#4: The St. Valentine’s Day Massacre:
Say what you will about Jason Robard’s less than stellar Al Capone. This film is still the best and most well thought out and executed detailing of events large and small that lead up to that fateful day in 1929. A superb period piece with a memorable cast performing admirable work. Most notably, Robards, George Segal and Ralph Meeker as ‘Bugs’ Moran. Also a treat for finding other ‘Roger Corman Commandos’ (Jonathan Haze, Jack Nichlson, Bruce Dern) in cameos. And a very young Alex Rocco as ‘Diamond’. Narration by Paul Frees is as well timed and dramatic as it is essential.
#3: The Trip (1967):
On the advent of the Acid wave that would become vogue a year later. Peter Fonda’s Paul Groves drops acid (LSD-25) for the first time. To help him get over the shock of finding his adulterous wife, Sally in the arms of another man.Paul’s trip takes him wandering along Sunset Strip and its nightclubs. Where he meets Glenn, kittenishly played by Salli Sachse.Who drives Paul out to her beach house along Big Sur. Where they indulge in some heavy duty lust under the stars and spectacular sunrise. Though the film asks more questions than it answers. It is still ground breaking. With Bruce Dern as Paul’s spiritual guide and Dennis Hopper as Paul’s dealer.
#2: Bloody Mama (1970):
Put Shelly Winters in the role as the slightly less than normal or sane ‘Ma’ Barker. Toss in her four less than Rocket Scientist sons. Pragmatic Arthur, (Clint Kimbrough). Sadistic Herman (Don Stroud). Bisexual Fred (Robert Walden) and loyal, glue sniffing Lloyd (Robert Di Nero) and you may get an idea as to why and how Ma and her boys and Fred’s boyfriend, Kevin (Bruce Dern) occupy the shadowy lowest tiers of Depression Era Desperadoes. Though De Niro steals nearly every scene he’s in three years before Bang The Drum Slowly and Mean Streets.
#1: Battle Beyond The Stars (1980):
Take the original ideas of Akira Kurosawa’s The Seven Samurai and John Sturges’ The Magnificent Seven and stick them in deep, deep space. Let a budding John Sayles handle the screenplay and script. Add a dash of Richard Thomas seeking mercenaries and have those gunslingers include George Peppard and Robert Vaughn and you have the makings of a small scale cult classic! With over the top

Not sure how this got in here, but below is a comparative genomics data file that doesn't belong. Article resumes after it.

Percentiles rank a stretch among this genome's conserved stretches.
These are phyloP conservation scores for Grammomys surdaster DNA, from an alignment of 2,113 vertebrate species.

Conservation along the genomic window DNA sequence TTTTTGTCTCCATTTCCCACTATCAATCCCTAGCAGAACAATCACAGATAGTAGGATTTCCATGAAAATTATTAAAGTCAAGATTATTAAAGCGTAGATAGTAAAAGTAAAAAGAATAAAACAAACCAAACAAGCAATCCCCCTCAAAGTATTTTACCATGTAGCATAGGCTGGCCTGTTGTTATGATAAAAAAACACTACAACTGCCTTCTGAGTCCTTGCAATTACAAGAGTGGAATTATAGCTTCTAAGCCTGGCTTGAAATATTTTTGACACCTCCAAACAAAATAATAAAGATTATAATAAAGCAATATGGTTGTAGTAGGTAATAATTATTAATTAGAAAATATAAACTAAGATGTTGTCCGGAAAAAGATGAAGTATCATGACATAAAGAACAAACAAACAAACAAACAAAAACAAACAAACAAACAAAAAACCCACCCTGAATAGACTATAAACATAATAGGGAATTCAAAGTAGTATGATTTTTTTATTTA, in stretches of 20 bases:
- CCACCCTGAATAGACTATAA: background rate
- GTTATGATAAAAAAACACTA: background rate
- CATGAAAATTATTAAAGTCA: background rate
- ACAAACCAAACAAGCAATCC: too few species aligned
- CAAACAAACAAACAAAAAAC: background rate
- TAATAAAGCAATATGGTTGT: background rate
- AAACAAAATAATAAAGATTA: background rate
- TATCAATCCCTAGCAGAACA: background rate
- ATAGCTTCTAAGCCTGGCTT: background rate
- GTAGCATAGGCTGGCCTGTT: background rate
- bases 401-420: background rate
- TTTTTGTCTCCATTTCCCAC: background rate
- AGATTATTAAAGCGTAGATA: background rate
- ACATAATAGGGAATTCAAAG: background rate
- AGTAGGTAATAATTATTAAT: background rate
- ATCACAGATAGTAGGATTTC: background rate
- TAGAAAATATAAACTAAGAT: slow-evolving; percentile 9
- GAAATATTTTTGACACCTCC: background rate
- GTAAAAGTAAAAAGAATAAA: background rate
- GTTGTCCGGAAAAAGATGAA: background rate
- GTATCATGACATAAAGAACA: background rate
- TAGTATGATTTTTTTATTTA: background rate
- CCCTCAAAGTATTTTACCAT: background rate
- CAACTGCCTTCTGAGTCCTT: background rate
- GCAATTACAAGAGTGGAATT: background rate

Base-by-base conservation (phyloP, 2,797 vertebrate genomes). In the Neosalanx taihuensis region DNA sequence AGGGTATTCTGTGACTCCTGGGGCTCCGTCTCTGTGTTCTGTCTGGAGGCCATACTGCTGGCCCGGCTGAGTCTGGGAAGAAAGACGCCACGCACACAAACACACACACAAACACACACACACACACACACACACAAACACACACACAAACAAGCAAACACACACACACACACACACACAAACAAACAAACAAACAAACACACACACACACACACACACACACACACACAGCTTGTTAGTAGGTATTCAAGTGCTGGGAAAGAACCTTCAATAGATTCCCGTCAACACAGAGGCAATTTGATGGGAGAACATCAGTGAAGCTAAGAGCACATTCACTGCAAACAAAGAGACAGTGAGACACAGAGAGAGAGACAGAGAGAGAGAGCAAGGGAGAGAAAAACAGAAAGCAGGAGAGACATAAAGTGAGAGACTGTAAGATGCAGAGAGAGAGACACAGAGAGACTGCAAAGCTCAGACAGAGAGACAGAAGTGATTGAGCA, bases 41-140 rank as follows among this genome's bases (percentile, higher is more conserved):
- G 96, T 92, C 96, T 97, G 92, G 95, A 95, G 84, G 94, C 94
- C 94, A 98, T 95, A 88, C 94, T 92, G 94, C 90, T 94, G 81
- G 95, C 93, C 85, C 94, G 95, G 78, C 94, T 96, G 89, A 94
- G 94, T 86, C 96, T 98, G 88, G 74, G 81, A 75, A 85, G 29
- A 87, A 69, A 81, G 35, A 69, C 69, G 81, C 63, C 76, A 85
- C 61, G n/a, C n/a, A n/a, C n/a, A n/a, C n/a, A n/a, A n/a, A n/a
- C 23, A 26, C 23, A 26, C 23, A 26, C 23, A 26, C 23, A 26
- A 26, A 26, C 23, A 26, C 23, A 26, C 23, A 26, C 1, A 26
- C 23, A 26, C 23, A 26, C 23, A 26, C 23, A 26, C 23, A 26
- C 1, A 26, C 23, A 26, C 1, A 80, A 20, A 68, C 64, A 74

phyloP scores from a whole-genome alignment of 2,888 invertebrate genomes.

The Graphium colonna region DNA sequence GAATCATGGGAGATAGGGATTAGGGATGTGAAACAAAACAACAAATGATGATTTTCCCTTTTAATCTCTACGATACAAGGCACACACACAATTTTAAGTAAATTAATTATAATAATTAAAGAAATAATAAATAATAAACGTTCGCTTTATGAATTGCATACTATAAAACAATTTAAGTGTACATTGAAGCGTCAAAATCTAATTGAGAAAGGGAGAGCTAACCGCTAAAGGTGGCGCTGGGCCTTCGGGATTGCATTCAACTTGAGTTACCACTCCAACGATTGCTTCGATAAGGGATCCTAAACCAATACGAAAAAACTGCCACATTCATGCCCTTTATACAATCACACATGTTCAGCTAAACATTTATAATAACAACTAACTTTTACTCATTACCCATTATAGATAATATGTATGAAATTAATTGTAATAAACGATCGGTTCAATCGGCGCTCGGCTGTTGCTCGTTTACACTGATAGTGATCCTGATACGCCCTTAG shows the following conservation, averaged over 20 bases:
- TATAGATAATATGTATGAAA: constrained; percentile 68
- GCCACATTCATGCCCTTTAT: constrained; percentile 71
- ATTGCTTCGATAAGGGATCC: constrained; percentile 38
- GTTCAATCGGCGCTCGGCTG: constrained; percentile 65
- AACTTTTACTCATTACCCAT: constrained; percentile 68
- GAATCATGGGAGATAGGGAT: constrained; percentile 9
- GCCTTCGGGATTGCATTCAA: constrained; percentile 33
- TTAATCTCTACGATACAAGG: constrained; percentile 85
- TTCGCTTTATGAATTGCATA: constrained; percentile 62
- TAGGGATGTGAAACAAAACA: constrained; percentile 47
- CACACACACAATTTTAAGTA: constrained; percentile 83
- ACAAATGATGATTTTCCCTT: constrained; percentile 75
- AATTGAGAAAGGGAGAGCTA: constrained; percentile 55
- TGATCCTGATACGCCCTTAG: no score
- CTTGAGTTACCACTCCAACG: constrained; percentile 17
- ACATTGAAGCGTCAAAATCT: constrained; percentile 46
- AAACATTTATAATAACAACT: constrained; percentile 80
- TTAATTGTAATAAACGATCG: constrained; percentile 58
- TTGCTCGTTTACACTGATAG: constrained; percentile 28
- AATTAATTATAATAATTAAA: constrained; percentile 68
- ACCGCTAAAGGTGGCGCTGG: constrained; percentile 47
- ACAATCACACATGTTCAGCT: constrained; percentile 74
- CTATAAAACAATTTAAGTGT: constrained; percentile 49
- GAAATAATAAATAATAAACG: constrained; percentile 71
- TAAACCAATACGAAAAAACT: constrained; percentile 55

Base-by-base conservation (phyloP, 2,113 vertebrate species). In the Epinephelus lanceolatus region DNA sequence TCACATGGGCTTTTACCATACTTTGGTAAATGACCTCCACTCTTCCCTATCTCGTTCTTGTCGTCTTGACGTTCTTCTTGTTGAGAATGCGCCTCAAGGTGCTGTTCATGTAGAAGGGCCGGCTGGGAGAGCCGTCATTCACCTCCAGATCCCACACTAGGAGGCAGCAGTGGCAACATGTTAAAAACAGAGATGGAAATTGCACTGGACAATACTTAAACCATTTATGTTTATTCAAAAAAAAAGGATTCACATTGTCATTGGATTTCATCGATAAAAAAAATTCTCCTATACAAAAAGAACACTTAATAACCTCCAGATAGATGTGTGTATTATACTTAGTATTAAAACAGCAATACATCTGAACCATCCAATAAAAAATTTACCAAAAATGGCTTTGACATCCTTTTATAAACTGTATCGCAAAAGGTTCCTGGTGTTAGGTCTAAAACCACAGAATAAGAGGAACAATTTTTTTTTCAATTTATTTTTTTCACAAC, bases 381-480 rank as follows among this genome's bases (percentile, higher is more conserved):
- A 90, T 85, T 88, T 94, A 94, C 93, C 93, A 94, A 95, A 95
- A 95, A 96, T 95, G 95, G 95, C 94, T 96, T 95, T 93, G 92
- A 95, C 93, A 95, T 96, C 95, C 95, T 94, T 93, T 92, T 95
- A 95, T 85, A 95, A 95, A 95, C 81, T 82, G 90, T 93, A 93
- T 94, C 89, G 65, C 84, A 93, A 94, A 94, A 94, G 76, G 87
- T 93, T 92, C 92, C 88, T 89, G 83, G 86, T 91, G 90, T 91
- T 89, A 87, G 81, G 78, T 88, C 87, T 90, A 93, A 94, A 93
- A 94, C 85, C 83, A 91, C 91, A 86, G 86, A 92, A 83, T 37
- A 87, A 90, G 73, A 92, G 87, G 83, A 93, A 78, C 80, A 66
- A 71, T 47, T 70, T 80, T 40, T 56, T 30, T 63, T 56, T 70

costumes adoring beautiful women. More than slightly erotic spacecraft and decent for their time Special Effects supplied by a young James Cameron. In a film that is just as memorable due to those behind the cameras as in front of them.
Please note that these films were chosen in chronological order. Not in a descending level of greatness. To do that, I would also have to include Mr. Corman’s collaboration with Vincent Price in adapting and re-telling of some of the best works of Edgar Allan Poe (House of Ushers, Pit and the Pendulum, Premature Burial, Tales of Terror, Tower of London, The Masque of Red Death) or with Peter Lorre and Boris Karloff in ‘The Raven’ and ‘The Terror’.
Many have said that Mr. Corman was incredibly tight with a dollar. Where I see it as a virtue for a maverick making his mark by shooting a film on time and under budget. Then delivering those cans of film to a clutch of theaters and drive ins. Getting the check and cashing it and starting immediately on another project. Bare bones film making and guerrilla distribution at its most basic and brutal. While Hollywood was searching for the next big musical or Otto Preminger epic.
Mr. Corman also supplied and filled niches for countless kids and teens of the 1960s and 70s who were seeking something other than another variation on The Sound of Music or Cleopatra. In this realm, Mr. Corman reigns supreme. Developing a sense of trends and what’s going to happen before it does and capitalizing on it. Be it outlaw bikers, recreational pharmacology or cast driven costume dramas. Mr. Corman was and still is a Hipster long before being a Hipster was cool!
In his travels and travails, Mr. Corman spotted talent and gently pushed it. Very early on with a writer named Jack Nicholson. Editors Peter Bogdanovich and Dennis Hopper. Henry Fonda’s wayward son, Peter and his friend, Bruce Dern. A wiry bundle of raw talent named Bobby De Niro. A young Second Unit director named Frank Coppola, who cut his teeth on Dementa 13. And some unknown, up and comer from NYU, who helped edit Woodstock, in 1970 named Marty Scorsese.
For those of you who do not know of Mr. Corman and his myriad works. You really should. Just to get a few snap shots of times that have relegated to the History books through his films. And to understand what the definition of a Pioneer truly is….. He’s the guy with the arrows in his back!
Did you enjoy this Showcase? What are your favourite films from Roger Corman? Comment below